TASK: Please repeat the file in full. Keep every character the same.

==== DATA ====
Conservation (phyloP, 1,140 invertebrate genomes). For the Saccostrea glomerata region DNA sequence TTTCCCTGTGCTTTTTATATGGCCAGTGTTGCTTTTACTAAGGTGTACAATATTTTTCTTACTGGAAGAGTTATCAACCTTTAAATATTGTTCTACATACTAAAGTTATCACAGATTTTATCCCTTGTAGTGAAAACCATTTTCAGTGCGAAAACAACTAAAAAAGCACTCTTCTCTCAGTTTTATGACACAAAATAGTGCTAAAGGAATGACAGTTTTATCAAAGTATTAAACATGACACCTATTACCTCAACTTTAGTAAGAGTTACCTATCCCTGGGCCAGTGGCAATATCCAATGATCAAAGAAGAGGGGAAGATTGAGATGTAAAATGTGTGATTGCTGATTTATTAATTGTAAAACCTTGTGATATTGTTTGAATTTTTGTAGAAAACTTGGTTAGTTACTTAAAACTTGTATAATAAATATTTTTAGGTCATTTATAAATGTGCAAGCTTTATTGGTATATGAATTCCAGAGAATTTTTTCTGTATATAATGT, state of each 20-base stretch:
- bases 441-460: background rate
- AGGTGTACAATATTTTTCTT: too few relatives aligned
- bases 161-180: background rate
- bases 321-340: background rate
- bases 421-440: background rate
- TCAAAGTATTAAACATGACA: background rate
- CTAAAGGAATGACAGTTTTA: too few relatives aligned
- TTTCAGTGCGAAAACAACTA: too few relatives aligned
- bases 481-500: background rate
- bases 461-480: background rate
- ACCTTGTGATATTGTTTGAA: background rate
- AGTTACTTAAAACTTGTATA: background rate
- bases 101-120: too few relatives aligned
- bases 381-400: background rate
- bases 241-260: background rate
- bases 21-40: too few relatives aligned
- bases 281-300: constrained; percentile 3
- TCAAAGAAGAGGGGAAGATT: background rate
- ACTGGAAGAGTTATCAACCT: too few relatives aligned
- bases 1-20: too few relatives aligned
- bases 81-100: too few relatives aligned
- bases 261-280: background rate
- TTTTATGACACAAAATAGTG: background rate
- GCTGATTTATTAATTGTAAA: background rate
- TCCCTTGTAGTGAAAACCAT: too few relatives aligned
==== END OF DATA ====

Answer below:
Conservation (phyloP, 1,140 invertebrate genomes). For the Saccostrea glomerata region DNA sequence TTTCCCTGTGCTTTTTATATGGCCAGTGTTGCTTTTACTAAGGTGTACAATATTTTTCTTACTGGAAGAGTTATCAACCTTTAAATATTGTTCTACATACTAAAGTTATCACAGATTTTATCCCTTGTAGTGAAAACCATTTTCAGTGCGAAAACAACTAAAAAAGCACTCTTCTCTCAGTTTTATGACACAAAATAGTGCTAAAGGAATGACAGTTTTATCAAAGTATTAAACATGACACCTATTACCTCAACTTTAGTAAGAGTTACCTATCCCTGGGCCAGTGGCAATATCCAATGATCAAAGAAGAGGGGAAGATTGAGATGTAAAATGTGTGATTGCTGATTTATTAATTGTAAAACCTTGTGATATTGTTTGAATTTTTGTAGAAAACTTGGTTAGTTACTTAAAACTTGTATAATAAATATTTTTAGGTCATTTATAAATGTGCAAGCTTTATTGGTATATGAATTCCAGAGAATTTTTTCTGTATATAATGT, state of each 20-base stretch:
- bases 441-460: background rate
- AGGTGTACAATATTTTTCTT: too few relatives aligned
- bases 161-180: background rate
- bases 321-340: background rate
- bases 421-440: background rate
- TCAAAGTATTAAACATGACA: background rate
- CTAAAGGAATGACAGTTTTA: too few relatives aligned
- TTTCAGTGCGAAAACAACTA: too few relatives aligned
- bases 481-500: background rate
- bases 461-480: background rate
- ACCTTGTGATATTGTTTGAA: background rate
- AGTTACTTAAAACTTGTATA: background rate
- bases 101-120: too few relatives aligned
- bases 381-400: background rate
- bases 241-260: background rate
- bases 21-40: too few relatives aligned
- bases 281-300: constrained; percentile 3
- TCAAAGAAGAGGGGAAGATT: background rate
- ACTGGAAGAGTTATCAACCT: too few relatives aligned
- bases 1-20: too few relatives aligned
- bases 81-100: too few relatives aligned
- bases 261-280: background rate
- TTTTATGACACAAAATAGTG: background rate
- GCTGATTTATTAATTGTAAA: background rate
- TCCCTTGTAGTGAAAACCAT: too few relatives aligned